I'll definitely share the A/C build as I get into it... im still about 2 weeks out before I actually have the bus in my possesion.. there were about 4 busses ahead of me to be painted, plus i went ahead and had the dealer order and install all new lights all the way around and paint / restore the mirror brackets and supports...

I can do a lot of stuff but body work is not one of them so I have it professionally done, and it takes time, esp since im going with a 2 tone paint scheme on my bus..

-Christopher
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Old 04-14-2016, 05:17 PM   #17
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So I cut in my water heater opening last night with my circular saw, took 30x longer marking and measuring and re-measuring and re-measuring again than it did to actually cut the hole. The cutting literally took about 45 seconds. Nice clean square opening. I still say the circ with a metal blade is the best quickest way to go...
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Old 04-14-2016, 06:46 PM   #18
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Use a gas powered Quickie saw? (Just kidding) Why?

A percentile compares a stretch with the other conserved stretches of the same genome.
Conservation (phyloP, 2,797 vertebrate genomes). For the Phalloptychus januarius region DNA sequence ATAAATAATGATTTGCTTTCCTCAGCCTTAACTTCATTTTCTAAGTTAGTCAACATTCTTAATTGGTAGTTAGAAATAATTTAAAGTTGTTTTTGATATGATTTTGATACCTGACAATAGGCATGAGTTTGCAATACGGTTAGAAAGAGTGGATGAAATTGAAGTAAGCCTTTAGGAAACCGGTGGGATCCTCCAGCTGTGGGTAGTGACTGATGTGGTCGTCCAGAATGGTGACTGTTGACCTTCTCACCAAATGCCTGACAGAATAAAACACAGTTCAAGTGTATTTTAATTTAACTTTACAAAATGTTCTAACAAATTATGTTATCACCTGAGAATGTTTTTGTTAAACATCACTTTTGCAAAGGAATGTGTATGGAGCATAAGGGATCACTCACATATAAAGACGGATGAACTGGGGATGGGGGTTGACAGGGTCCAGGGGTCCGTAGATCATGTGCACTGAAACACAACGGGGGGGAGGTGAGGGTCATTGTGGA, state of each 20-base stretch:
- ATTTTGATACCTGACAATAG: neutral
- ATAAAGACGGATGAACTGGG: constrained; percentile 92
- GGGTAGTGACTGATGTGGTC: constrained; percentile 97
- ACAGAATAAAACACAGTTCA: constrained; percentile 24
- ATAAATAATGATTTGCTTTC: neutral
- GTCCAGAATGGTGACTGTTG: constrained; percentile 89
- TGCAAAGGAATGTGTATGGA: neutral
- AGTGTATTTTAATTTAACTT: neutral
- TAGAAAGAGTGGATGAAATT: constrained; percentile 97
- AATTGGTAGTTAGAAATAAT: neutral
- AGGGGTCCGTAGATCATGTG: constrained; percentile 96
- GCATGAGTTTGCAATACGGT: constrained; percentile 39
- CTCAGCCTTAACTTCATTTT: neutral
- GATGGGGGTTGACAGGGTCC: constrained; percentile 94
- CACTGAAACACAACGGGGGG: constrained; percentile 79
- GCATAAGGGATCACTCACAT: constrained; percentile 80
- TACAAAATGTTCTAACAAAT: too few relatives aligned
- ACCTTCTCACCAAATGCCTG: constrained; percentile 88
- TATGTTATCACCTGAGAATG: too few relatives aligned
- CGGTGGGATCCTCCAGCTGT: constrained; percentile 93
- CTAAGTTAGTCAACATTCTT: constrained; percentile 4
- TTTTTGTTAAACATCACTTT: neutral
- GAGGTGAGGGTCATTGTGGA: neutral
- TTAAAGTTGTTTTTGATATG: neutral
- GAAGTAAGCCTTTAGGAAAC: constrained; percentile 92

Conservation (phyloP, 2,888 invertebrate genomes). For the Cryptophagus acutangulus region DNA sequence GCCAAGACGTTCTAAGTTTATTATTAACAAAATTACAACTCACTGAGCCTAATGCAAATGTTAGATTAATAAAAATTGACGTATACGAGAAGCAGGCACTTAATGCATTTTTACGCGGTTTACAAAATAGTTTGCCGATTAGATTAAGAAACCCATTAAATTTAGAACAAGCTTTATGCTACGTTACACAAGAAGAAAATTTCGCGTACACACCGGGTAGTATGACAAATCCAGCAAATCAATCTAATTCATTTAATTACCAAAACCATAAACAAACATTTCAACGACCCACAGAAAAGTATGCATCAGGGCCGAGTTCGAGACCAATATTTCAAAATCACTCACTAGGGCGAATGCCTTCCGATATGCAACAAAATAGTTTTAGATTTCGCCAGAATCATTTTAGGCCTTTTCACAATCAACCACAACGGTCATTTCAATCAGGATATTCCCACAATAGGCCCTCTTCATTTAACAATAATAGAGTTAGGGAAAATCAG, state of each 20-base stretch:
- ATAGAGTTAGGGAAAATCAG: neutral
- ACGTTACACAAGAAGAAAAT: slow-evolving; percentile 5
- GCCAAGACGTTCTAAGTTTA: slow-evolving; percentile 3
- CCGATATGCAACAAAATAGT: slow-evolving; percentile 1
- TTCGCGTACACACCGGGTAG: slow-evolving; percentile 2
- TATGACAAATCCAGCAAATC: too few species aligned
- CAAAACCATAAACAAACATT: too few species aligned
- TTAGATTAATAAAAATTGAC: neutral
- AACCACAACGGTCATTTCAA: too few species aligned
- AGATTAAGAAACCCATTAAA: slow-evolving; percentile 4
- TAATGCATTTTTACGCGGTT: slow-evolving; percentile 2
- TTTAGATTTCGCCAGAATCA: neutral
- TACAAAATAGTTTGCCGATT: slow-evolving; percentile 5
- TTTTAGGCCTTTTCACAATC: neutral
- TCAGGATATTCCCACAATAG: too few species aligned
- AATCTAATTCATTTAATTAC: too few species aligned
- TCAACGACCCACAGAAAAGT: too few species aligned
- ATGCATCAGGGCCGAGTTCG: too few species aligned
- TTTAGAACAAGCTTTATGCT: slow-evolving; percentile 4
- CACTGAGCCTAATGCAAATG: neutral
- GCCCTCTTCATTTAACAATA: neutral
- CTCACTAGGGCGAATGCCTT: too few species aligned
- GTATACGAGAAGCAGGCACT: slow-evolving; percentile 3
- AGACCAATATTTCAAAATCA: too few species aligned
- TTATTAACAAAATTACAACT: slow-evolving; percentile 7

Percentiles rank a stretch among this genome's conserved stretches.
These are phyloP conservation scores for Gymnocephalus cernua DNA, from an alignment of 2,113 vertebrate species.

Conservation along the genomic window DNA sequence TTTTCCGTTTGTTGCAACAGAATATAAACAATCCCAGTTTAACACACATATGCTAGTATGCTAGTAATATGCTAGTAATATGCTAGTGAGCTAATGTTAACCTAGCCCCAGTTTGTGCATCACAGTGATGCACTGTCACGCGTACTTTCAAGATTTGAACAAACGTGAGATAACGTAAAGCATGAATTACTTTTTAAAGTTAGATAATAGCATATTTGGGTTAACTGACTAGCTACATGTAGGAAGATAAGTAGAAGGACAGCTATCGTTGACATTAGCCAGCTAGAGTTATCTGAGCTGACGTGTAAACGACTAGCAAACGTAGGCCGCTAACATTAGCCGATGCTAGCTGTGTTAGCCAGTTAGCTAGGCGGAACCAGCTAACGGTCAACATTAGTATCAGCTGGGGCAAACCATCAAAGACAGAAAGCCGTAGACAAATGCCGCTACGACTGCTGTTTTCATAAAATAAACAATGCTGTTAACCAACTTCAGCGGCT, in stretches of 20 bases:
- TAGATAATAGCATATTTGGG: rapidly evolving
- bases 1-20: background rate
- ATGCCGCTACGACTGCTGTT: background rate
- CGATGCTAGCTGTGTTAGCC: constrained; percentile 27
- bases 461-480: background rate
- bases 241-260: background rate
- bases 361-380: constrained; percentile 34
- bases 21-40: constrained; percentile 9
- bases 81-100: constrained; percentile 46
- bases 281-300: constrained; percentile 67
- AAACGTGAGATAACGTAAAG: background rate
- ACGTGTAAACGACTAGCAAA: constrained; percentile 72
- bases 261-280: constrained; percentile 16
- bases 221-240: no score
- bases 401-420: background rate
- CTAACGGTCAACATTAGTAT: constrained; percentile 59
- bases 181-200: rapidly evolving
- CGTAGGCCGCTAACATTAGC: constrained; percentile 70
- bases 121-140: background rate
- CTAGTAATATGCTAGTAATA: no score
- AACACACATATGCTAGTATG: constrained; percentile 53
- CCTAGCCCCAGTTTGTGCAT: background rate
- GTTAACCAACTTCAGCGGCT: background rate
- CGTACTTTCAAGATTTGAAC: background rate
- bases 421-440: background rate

The bigger the blade you're using the straighter the cut.
Therefore the skil-saw with a good blade will make the straightest cuts and stop just short of the corners (to prevent over cut) and use a jig saw to finish.
Nibblers are not the best option and if you haven't ever used them you will never get a straight cut.
With a guide set properly for what you are using
A sawzall will do the job to manageable and break every blade you have unless you get the real good metal demo blades that are 3/16 thick
A jig saw will hurt you less break more blades because they dont make the heavy duty blades and the on thin metal the blade is going to wiggle and wander unless you put a strait line jig on the front and back of every cut (time consuming pain)
Circular saw with a good abrasives blade or an old wood blade turned backwards on the saw (also works). In my world commercial roofers use a circular saw with the wood blade backwards (cheaper and more durable) to cut there 12guage tin/decking no matter the angle.